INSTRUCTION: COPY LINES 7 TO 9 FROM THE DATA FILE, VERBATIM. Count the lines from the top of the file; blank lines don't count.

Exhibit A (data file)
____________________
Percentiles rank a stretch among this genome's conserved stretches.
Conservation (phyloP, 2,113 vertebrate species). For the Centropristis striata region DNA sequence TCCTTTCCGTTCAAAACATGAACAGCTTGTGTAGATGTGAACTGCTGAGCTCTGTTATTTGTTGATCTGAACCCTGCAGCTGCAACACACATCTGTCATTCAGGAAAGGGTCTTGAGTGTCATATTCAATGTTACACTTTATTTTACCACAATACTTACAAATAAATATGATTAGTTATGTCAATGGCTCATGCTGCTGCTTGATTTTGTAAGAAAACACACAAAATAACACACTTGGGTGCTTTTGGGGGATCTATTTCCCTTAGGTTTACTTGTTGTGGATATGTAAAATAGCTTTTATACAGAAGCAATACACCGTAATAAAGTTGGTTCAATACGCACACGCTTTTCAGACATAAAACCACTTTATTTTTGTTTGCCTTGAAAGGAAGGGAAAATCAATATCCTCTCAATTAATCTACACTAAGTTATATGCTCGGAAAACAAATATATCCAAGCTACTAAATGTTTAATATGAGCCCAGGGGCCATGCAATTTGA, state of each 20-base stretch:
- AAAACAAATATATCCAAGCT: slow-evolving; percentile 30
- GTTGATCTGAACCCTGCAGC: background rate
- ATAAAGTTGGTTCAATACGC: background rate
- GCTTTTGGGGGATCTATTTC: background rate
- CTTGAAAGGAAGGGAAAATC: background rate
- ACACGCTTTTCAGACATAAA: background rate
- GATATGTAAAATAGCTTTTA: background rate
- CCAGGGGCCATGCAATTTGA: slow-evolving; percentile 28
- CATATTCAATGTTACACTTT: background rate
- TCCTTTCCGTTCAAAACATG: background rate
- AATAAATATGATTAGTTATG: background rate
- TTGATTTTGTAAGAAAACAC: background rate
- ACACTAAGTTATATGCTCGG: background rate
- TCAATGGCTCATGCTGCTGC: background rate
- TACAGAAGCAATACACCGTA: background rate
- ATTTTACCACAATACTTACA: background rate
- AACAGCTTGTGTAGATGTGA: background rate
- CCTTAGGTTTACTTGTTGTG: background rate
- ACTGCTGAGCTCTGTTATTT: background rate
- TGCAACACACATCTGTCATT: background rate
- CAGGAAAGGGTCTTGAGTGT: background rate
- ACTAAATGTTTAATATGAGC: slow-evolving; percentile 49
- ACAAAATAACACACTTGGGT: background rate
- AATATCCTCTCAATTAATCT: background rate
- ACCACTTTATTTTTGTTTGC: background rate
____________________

- CTTGAAAGGAAGGGAAAATC: background rate
- ACACGCTTTTCAGACATAAA: background rate
- GATATGTAAAATAGCTTTTA: background rate